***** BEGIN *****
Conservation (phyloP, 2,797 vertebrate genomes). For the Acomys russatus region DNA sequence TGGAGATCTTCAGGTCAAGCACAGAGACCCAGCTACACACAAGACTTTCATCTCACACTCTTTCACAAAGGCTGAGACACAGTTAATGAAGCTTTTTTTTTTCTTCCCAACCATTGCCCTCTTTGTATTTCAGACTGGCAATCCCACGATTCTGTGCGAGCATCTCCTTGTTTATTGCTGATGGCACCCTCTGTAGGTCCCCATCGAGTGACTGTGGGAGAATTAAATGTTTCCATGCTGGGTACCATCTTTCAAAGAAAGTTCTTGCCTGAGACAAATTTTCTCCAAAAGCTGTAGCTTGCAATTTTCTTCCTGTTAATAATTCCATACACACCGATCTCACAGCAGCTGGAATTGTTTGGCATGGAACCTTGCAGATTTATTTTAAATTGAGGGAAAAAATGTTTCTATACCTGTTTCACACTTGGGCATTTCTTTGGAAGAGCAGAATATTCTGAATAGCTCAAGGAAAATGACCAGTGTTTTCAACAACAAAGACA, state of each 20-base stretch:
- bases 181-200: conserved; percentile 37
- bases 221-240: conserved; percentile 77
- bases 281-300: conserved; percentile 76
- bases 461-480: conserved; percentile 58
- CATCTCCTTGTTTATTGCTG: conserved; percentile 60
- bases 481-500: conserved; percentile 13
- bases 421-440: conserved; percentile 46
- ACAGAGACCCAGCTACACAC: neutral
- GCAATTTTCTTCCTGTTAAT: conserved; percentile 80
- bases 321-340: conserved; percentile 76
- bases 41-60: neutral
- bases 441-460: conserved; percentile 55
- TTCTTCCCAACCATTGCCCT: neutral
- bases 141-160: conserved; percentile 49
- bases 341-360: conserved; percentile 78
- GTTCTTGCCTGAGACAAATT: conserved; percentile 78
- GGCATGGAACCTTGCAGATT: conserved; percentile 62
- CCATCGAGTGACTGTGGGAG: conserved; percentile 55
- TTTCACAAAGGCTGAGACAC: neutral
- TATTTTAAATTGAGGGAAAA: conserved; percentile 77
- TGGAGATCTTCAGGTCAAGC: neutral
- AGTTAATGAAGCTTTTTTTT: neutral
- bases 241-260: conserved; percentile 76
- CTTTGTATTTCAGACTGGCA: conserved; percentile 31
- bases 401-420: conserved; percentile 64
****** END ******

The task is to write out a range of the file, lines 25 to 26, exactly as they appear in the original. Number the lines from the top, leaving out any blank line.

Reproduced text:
- CTTTGTATTTCAGACTGGCA: conserved; percentile 31
- bases 401-420: conserved; percentile 64